Hi. I'm Dr. Eric Topol, Director of the Scripps Translational Science Institute and Editor-in-Chief of Medscape Genomic Medicine and theheart.org.
In this series, The Creative Destruction of Medicine, emanating from the book I wrote, I am trying to zoom in on critical aspects of how the digital world will create better healthcare. The segment that we are getting into today is on consumer-driven healthcare.
This is a concept that a lot of physicians are very uncomfortable with. If you go back to the Gutenberg printing press, it was only then in the Middle Ages when the Bible and all the printed information could be read by others besides the high priest. In fact, that's an analogy of what is going to happen in medicine, because until now there has been this tremendous information asymmetry.
Essentially, all the data, information, and knowledge were in the domain of doctors and healthcare professionals, and the consumer, patient, and individual was out there without that information, not even their own data. But that's changing very quickly.
Patients will have the capability of accessing notes from an office visit and hospital records, as well as laboratory data and DNA sequencing -- and on one's smartphone, for example, blood pressure and glucose and all the key physiologic metrics.
When each individual has access to all this critical data, there will be a real shakeup to the old way that medicine was practiced. In the past, the Internet was supposed to be empowering for consumers, but that really didn't matter because what the consumer could get through the Internet was data about a population. Now, one can get data about oneself, and, of course, a center hub for that data-sharing will be the smartphone.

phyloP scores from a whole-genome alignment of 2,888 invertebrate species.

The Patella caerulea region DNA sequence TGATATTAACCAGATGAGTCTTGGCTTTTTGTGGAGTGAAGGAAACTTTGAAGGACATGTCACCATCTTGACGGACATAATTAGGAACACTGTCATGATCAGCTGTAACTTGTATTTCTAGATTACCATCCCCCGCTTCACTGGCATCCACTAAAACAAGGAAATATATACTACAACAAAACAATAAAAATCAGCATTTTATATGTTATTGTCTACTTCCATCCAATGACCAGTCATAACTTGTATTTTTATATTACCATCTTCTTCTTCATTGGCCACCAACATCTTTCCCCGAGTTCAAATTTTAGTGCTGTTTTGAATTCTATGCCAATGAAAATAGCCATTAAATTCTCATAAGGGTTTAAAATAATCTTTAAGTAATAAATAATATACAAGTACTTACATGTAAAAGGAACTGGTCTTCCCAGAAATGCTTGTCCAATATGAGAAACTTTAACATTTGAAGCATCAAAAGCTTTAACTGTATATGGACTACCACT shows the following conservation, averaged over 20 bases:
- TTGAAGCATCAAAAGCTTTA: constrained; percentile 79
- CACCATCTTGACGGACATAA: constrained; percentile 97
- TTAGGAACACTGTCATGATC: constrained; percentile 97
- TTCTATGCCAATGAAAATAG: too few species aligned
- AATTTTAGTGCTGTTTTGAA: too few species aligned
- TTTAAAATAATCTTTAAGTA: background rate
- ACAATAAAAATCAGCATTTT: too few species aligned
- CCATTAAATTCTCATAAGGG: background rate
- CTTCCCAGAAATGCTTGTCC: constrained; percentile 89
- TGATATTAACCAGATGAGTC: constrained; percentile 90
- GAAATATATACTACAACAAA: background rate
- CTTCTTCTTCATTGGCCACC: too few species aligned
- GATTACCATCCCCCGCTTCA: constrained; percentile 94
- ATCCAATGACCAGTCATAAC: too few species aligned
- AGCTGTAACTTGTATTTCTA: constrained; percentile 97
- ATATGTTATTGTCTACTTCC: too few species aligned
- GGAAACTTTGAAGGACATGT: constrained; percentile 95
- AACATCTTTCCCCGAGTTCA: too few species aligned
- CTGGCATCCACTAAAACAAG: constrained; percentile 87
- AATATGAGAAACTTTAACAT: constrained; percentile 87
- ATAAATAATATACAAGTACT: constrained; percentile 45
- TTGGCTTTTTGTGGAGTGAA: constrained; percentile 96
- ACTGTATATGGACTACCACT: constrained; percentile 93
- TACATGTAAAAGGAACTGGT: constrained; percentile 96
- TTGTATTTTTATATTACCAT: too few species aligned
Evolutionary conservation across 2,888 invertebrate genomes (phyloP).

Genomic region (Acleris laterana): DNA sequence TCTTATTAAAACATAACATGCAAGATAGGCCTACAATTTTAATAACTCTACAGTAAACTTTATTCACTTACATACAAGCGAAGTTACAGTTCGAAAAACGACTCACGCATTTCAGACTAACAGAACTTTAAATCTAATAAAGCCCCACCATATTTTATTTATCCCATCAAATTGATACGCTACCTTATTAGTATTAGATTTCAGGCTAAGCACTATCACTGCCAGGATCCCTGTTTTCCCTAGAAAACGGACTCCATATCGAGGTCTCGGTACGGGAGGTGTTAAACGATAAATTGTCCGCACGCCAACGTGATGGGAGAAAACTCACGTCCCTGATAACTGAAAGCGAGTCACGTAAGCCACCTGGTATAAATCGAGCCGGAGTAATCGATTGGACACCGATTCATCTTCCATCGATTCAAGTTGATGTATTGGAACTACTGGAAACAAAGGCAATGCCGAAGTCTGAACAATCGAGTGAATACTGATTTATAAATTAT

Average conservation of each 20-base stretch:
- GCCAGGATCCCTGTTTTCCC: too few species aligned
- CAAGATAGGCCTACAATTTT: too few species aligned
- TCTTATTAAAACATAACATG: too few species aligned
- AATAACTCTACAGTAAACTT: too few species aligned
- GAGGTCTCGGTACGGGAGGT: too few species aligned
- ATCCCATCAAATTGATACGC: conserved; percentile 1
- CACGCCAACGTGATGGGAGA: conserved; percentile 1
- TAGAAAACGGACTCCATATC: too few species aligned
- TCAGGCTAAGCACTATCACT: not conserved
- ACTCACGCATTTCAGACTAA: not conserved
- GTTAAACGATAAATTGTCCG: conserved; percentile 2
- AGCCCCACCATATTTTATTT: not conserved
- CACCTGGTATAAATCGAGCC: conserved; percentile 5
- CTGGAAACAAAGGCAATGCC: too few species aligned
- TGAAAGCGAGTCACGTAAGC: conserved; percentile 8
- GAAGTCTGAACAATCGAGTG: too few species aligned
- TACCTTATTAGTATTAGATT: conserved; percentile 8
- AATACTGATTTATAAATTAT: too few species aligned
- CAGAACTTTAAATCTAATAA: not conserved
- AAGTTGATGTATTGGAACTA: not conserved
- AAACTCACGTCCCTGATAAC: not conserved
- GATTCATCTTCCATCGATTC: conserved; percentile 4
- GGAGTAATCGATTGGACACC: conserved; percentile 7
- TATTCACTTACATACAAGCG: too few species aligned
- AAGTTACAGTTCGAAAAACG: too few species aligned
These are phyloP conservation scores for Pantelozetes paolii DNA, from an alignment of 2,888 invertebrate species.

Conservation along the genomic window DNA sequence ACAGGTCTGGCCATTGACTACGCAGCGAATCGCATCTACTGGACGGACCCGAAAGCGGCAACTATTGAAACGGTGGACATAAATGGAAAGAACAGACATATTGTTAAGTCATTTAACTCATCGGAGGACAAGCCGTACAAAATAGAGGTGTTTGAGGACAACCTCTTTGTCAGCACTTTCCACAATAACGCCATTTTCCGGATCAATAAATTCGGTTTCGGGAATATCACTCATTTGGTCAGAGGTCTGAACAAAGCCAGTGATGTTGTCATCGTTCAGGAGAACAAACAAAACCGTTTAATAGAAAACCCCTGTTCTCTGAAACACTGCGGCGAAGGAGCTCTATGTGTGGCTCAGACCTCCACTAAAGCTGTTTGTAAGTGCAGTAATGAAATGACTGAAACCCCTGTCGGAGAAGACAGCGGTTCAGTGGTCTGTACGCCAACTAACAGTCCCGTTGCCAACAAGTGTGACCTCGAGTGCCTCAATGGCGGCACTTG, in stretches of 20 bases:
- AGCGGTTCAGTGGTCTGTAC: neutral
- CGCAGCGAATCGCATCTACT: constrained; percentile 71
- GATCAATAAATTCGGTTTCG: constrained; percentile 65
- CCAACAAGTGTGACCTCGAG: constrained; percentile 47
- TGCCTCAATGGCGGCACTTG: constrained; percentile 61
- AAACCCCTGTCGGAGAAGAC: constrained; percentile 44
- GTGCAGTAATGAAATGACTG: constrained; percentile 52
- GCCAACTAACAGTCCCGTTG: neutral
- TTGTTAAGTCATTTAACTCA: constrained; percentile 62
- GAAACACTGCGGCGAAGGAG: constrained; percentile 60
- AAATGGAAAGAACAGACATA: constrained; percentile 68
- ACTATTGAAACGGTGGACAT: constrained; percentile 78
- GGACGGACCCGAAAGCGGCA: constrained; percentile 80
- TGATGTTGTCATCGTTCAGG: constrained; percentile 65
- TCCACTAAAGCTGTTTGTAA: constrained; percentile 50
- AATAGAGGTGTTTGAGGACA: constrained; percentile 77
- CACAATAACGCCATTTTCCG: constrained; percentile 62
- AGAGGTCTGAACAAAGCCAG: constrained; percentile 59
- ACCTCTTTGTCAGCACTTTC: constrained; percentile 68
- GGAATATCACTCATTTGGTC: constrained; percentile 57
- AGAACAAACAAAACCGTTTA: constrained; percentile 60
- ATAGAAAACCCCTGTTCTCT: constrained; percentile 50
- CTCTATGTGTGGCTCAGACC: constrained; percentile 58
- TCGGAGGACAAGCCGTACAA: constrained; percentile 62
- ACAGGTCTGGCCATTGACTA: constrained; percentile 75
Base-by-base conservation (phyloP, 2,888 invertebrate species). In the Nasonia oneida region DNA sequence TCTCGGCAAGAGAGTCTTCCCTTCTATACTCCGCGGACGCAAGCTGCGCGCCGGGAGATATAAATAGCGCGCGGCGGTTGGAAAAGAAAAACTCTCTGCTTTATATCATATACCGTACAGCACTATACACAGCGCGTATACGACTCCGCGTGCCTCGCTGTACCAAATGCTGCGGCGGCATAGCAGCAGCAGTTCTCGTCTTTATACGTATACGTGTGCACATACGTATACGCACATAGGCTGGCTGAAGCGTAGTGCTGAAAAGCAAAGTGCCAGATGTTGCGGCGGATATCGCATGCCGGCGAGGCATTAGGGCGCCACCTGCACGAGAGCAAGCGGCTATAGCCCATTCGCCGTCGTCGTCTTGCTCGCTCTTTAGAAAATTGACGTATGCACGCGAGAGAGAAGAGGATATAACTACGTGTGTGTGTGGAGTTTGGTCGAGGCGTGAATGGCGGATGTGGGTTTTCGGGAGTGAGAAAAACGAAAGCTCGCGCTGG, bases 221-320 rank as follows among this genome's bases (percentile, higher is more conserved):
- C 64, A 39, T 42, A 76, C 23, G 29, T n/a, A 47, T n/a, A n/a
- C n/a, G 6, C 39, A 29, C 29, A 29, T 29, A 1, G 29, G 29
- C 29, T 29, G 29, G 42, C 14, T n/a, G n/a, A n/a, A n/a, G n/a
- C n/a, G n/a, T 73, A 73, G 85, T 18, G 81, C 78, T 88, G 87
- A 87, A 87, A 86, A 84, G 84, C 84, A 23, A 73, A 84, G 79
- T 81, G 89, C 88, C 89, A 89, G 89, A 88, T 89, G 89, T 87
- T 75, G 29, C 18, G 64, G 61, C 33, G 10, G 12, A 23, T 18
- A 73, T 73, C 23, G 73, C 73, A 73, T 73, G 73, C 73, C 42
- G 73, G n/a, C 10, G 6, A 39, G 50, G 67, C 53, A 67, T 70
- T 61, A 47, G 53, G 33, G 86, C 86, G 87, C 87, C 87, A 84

Even critical information based on one's genomic sequencing, such as drug interactions, will have a whole different look. We've already learned so much about the direct-to-consumer movement from the pharmaceutical industry in which patients were directed to go to their doctors and ask them for a prescription drug. That had a very powerful impact.
But in the future, with each person potentially armed with so much data and information, the role of the doctor is a very different one: It is to provide guidance, wisdom, knowledge, and judgment and, of course, the critical aspects of compassion, empathy, and communication. That is a whole different look for the consumer-driven healthcare world of the future.
Thanks so much for your attention to this segment. We will be back with more on The Creative Destruction of Medicine.